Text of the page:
Worth Reading:
Is Classical Music Trying to Be Fashionable? (Financial Times, 5/29/09)
Goodbye, Mr. Keating (The Chronicle, 7/7/06)
Notes & Comments
Heroic architects? // Viva Vivaldi! // Early art // Venice Biennale // and more
WebCommentary [six new entries] - L.T.
* John Silber, President Emeritus, Boston University
* Shelbye J. Reese, Art teacher, Hart County (Ga.) H.S.
Worth Reading
First Impressions - What does the world's oldest art say about us? (The New Yorker, 6/23/08). See also "The Earliest Artists" in "Robert Payne: Uncommon Guide to the World of Art" (Aristos, 12/93).
Disputations: The Untouchables (New Republic, 7/14/09) - Why it's blasphemous to alter Shakespeare's words for a modern audience.
Notes & Comments
Non-Art at the White House // Artworld chic // Oliver Sacks on music // Medieval draftsmen // Michelangelo's first painting // and more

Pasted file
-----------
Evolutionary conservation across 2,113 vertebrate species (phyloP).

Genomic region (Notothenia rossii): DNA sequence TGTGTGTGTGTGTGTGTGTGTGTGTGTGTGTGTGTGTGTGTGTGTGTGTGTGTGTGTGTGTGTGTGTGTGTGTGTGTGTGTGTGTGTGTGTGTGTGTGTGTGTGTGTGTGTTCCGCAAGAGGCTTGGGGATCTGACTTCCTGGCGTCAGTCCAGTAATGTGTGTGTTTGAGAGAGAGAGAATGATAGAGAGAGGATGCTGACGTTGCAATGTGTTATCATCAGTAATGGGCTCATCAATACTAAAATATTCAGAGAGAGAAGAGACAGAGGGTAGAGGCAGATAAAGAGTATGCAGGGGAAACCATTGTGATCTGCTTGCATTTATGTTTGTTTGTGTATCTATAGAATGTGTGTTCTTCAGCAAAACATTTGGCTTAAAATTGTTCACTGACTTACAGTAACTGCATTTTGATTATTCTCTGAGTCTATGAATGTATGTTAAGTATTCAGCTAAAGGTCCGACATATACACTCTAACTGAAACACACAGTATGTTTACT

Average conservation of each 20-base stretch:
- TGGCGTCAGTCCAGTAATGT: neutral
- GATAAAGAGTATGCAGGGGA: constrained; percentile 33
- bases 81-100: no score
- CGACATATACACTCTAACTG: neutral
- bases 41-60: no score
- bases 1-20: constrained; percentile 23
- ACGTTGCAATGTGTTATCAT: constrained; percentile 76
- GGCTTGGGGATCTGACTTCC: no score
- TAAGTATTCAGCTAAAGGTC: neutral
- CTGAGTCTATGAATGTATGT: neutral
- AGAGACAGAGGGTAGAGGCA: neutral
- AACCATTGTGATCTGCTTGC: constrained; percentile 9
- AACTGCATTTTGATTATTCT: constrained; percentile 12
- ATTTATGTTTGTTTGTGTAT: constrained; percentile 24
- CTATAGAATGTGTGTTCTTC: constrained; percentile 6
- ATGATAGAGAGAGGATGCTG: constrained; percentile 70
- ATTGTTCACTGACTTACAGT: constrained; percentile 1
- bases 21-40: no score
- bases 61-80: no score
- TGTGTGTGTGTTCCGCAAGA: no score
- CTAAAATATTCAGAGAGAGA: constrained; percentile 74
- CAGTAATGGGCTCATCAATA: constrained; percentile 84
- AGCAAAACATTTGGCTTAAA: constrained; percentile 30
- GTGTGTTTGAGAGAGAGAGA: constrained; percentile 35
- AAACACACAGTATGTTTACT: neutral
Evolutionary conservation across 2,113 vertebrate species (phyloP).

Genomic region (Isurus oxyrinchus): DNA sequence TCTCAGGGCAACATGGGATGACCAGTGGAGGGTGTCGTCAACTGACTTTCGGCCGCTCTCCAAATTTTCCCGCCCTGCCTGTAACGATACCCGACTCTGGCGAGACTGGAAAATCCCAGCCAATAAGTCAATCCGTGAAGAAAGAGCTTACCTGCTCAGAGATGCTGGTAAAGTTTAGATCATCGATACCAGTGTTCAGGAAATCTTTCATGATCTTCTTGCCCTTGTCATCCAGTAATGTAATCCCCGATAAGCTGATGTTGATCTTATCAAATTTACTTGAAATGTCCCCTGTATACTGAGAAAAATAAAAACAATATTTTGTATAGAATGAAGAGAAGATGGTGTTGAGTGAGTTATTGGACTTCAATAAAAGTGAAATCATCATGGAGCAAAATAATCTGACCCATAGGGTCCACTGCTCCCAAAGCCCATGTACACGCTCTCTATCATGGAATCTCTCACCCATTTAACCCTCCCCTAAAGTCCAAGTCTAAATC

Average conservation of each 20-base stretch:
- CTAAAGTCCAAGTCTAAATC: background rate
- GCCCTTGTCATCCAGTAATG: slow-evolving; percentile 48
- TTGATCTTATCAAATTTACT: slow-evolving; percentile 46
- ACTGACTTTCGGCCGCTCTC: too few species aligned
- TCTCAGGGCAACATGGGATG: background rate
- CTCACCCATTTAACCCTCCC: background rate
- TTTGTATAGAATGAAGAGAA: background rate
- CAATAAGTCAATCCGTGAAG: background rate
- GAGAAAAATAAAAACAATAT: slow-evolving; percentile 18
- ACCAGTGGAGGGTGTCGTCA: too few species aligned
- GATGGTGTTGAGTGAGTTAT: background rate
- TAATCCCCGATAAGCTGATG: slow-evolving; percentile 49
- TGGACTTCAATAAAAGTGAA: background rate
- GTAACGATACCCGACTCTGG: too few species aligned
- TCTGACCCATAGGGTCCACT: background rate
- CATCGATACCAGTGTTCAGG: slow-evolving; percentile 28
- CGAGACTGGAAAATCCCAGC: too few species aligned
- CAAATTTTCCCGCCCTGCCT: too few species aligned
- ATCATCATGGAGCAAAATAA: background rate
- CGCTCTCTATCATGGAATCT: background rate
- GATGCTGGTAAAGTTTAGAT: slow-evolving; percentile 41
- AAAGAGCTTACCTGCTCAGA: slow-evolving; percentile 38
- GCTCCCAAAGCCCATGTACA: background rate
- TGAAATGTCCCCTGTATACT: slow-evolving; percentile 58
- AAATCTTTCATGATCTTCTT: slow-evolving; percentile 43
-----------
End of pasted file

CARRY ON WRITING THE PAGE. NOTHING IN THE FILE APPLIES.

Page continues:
* What Hope Is There for Art Education? - M.M.K.
* Books: At His Father's Knee (review of Architecture of the Absurd: How "Genius" Disfigured a Practical Art, by John Silber) - L.T.
WebCommentary - L.T.
Letters: Samuel Knecht, Chairman, Hillsdale College Department of Art
Worth Reading
Thomas Jefferson, Musician (Wall Street Journal, 7/2/09)
Old Masters: Overlooked Women Artists (Joan Altabe, Gadfly Online, 1/14/02)


Notes & Comments
Pickled shark at the Met // "Contemporary art" in art education // "Photo sculpture"? // New York City Ballet's Nutcracker // Poussin's landscapes // Warhol's non-portraits // and much more
* What About the Other Face of Contemporary Art? - M.M.K. and L.T.
Exhibitions: Painting Landscapes, Then and Now (Jacob Collins at Hirschl & Adler Modern) - L.T.
* Museum Miseducation: Perpetuating the Duchamp Myth - M.M.K.
* Letters: Julian Spalding, former director, Glasgow Museums, Scotland (responding to review of his Eclipse of Art, 11/07)
Worth Reading: The Myth of the Mozart Effect (from eSkeptic)


Notes & Comments